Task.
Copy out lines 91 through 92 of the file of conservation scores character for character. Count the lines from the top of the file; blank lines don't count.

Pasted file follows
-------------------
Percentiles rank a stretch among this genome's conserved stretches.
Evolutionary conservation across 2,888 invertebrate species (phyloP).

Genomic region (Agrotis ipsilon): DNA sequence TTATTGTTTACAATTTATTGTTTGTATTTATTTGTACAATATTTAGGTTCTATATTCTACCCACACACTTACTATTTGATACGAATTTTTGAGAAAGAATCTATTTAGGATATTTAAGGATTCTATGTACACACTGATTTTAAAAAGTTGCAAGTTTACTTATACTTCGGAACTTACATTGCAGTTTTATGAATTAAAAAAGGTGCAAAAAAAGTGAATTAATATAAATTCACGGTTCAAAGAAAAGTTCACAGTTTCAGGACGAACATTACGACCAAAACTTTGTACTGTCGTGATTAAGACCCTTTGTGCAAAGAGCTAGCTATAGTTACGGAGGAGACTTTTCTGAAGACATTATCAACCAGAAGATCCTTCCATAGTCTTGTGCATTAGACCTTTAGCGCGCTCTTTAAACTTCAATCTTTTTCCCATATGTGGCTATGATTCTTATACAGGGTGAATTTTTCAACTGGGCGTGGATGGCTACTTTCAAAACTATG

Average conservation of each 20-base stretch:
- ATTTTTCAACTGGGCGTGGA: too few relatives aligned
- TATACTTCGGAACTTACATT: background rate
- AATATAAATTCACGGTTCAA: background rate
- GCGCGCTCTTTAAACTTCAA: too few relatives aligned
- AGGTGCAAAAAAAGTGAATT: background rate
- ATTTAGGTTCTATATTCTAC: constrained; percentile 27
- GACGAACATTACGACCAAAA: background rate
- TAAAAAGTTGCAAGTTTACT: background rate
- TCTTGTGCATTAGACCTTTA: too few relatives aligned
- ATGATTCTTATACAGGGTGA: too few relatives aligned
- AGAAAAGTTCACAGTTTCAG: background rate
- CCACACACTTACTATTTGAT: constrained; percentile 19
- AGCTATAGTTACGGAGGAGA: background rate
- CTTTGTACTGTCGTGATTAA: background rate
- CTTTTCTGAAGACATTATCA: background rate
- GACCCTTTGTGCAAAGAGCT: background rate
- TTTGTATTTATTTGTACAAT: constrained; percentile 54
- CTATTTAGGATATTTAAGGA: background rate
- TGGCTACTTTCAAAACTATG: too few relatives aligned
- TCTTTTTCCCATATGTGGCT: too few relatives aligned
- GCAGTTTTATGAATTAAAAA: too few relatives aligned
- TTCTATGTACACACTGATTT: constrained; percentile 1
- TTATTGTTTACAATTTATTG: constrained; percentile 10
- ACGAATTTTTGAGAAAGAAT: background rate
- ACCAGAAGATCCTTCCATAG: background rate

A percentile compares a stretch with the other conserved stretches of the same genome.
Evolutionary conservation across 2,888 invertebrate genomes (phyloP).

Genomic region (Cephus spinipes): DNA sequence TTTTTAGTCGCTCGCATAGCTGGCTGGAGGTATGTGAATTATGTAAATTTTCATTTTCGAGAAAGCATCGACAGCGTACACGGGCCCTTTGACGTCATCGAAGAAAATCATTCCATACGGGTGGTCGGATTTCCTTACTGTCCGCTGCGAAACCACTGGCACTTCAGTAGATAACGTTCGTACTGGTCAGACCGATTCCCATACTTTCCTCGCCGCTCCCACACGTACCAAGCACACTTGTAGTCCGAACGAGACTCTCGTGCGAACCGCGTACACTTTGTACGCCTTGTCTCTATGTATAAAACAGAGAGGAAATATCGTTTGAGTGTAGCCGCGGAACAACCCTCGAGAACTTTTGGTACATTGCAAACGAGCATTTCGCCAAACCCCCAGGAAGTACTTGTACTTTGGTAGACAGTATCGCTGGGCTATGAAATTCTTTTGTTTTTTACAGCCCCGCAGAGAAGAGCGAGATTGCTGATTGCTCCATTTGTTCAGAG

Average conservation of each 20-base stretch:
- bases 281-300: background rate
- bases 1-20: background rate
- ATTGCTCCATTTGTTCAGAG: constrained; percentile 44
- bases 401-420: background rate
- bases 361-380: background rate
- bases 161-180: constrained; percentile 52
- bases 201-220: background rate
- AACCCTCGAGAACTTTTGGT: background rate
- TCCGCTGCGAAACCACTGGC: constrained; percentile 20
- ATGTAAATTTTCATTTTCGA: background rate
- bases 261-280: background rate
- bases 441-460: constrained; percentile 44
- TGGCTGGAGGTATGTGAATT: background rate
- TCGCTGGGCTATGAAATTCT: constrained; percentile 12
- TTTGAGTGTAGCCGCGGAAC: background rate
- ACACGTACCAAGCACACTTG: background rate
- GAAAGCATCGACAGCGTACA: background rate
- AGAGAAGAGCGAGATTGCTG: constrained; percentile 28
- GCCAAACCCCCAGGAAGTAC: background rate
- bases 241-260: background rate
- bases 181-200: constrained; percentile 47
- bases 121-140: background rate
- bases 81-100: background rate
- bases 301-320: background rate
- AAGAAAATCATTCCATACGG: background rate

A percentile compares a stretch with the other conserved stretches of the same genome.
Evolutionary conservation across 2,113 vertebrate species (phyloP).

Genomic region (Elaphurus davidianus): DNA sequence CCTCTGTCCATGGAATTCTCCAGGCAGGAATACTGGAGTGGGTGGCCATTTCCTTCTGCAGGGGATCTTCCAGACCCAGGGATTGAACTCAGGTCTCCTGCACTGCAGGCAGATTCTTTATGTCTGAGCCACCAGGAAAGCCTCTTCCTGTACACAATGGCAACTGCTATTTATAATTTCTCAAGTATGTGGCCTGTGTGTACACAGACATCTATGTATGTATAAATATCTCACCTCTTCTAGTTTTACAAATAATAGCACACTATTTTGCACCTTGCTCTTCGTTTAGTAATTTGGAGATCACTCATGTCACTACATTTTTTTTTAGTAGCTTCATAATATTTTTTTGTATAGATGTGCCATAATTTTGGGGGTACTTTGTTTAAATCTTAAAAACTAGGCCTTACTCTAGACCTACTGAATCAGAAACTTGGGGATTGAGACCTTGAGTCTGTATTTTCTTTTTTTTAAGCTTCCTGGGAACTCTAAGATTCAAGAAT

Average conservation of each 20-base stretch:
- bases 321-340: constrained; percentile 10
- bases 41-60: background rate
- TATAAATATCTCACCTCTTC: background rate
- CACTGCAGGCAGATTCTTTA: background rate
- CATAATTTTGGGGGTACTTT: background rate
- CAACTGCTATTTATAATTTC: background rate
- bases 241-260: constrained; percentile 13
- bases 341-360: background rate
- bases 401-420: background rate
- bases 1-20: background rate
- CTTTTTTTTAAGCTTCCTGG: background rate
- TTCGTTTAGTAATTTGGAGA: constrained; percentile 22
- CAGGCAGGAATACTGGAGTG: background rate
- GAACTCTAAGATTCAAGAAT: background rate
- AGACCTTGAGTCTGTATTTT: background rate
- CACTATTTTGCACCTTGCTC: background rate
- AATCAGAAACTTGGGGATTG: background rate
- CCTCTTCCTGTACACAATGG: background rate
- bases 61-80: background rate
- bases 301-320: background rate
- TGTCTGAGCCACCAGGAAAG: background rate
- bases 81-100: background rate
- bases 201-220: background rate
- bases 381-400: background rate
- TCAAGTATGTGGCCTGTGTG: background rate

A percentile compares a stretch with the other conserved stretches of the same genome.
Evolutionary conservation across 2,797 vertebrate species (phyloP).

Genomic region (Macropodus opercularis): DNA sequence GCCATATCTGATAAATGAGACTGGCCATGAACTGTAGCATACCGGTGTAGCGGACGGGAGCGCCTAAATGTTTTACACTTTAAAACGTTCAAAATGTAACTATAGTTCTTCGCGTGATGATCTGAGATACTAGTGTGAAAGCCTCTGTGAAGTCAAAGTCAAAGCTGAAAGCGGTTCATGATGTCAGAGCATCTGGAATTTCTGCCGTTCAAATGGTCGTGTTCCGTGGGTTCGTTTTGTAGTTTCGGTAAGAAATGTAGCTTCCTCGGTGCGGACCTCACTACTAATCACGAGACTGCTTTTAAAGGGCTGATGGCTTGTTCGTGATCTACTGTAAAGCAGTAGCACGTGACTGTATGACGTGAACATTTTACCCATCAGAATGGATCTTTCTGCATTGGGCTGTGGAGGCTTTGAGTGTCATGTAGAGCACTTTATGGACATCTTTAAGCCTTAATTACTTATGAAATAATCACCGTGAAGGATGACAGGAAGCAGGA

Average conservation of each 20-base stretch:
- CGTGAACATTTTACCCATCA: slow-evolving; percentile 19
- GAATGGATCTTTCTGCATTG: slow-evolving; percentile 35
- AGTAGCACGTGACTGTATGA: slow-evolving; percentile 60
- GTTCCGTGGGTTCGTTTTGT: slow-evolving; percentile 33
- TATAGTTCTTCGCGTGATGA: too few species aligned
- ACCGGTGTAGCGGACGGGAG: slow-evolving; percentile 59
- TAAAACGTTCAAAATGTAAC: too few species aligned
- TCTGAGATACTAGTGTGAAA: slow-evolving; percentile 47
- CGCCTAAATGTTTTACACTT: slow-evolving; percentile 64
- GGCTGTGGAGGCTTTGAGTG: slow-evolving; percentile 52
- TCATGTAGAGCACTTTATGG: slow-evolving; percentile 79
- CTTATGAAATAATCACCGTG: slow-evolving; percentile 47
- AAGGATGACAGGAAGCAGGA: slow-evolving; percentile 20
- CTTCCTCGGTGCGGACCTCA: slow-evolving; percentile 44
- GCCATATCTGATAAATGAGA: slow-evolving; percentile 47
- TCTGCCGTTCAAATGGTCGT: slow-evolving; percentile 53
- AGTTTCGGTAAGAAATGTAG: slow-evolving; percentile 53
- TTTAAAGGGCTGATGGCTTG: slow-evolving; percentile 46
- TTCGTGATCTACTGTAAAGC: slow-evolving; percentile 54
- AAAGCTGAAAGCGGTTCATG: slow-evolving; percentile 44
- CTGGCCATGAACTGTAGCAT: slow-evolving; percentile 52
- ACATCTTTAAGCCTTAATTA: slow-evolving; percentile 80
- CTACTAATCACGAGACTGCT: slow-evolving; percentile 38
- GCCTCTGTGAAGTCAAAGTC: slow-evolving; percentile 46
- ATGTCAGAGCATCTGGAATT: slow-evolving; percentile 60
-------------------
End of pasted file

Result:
Average conservation of each 20-base stretch:
- CGTGAACATTTTACCCATCA: slow-evolving; percentile 19